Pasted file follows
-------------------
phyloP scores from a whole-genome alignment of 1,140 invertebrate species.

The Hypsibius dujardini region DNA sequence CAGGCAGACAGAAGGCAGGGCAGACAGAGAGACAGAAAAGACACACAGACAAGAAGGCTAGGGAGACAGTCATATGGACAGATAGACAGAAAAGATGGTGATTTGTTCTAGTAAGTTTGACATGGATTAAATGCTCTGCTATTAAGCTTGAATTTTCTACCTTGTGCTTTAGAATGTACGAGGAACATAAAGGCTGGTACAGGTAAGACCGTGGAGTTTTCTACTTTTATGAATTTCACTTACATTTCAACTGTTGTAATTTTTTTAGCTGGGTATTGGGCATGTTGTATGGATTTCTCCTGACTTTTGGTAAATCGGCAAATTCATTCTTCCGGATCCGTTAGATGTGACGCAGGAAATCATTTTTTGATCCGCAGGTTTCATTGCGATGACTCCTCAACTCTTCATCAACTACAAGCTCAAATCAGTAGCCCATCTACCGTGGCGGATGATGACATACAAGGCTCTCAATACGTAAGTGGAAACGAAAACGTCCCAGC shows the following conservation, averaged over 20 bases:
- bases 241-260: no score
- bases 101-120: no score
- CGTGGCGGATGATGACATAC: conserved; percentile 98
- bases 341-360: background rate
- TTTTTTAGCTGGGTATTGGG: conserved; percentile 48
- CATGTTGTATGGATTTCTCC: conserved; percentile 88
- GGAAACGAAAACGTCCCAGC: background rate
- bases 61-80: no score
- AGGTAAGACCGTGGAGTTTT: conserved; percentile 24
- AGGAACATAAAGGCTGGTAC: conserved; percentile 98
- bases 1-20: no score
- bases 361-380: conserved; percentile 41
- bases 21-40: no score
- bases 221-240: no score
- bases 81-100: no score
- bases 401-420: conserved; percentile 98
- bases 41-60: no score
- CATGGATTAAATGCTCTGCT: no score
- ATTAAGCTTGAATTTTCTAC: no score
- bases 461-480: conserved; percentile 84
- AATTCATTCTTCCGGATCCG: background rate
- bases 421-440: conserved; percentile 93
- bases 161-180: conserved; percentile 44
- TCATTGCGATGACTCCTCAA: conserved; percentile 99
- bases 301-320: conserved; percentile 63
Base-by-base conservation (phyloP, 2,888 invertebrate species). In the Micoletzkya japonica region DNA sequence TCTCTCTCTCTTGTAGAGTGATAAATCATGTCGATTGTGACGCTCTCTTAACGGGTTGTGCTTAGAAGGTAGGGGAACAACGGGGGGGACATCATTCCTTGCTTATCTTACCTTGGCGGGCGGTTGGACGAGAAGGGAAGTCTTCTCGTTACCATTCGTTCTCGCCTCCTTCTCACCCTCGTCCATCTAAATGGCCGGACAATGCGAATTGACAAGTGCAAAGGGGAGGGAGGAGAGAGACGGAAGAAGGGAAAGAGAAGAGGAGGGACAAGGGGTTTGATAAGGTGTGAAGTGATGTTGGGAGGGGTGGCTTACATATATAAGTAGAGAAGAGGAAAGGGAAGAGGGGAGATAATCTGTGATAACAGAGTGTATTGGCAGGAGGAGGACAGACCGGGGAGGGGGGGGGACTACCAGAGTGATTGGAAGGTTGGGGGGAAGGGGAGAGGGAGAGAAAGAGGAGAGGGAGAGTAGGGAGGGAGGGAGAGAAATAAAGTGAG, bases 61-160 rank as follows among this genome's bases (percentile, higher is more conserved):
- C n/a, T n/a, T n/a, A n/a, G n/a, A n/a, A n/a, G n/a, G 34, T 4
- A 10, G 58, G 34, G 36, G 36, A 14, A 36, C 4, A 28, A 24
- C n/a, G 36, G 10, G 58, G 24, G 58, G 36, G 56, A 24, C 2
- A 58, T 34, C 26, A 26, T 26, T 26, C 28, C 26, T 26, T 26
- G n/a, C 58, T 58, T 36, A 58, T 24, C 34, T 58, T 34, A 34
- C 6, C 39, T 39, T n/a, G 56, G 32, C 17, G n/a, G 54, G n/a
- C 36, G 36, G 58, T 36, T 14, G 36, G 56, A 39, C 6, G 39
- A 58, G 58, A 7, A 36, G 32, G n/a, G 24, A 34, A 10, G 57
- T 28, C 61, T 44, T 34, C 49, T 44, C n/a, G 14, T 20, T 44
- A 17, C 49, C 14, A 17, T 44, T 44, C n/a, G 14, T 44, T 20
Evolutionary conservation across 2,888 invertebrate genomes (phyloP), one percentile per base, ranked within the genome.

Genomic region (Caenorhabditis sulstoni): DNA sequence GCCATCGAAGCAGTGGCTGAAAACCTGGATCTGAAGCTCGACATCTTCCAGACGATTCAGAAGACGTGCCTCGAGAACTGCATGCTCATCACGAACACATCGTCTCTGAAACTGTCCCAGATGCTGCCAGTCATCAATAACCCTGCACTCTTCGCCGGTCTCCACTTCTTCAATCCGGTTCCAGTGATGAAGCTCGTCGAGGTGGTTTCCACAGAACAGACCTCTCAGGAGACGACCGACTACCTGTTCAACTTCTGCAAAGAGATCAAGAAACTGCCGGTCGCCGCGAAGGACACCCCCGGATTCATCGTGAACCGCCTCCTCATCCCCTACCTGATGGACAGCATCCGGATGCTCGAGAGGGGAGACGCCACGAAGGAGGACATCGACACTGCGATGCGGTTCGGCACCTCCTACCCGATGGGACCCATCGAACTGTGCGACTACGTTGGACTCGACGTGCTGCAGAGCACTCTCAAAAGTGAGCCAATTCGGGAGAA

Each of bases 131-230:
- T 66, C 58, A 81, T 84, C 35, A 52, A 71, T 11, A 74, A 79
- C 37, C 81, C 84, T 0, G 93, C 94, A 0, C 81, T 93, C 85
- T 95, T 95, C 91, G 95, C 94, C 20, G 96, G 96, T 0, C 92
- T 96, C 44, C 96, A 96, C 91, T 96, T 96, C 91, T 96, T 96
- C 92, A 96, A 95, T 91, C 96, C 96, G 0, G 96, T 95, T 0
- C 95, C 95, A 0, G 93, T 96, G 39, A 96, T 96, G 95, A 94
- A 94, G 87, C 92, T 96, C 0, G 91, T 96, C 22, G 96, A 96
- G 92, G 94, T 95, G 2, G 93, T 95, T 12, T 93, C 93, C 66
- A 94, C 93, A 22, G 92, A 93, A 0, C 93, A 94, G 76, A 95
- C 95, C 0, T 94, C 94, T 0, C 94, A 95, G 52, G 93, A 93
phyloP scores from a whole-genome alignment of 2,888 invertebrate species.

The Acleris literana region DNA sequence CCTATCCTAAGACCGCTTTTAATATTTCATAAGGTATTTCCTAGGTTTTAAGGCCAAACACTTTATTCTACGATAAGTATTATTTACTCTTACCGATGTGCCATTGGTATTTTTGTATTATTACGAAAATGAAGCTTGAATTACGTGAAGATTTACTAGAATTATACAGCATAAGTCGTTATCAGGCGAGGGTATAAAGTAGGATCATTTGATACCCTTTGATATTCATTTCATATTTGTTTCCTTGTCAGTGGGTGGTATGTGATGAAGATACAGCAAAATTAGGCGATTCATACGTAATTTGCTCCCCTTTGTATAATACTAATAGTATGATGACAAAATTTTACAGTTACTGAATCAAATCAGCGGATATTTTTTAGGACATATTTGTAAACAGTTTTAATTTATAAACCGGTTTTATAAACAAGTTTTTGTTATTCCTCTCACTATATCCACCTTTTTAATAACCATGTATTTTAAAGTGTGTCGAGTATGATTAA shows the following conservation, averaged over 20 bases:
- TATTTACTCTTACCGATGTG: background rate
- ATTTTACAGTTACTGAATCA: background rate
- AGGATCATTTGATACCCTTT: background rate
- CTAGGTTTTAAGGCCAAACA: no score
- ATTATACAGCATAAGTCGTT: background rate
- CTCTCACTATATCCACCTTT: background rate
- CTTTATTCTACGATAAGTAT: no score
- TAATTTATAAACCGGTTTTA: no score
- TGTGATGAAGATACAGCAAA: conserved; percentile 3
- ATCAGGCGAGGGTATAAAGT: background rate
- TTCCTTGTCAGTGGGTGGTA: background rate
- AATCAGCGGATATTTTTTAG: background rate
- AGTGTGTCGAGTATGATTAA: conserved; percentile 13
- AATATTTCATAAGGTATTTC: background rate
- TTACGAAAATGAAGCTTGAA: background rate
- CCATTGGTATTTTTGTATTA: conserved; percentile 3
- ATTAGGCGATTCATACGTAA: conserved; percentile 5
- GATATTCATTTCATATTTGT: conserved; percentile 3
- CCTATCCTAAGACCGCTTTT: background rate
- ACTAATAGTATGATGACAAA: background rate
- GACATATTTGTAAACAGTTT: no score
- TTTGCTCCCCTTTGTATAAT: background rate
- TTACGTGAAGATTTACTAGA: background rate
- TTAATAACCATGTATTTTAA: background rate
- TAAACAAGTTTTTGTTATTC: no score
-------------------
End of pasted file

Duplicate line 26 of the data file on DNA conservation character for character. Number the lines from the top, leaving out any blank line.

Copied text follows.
- TCATTGCGATGACTCCTCAA: conserved; percentile 99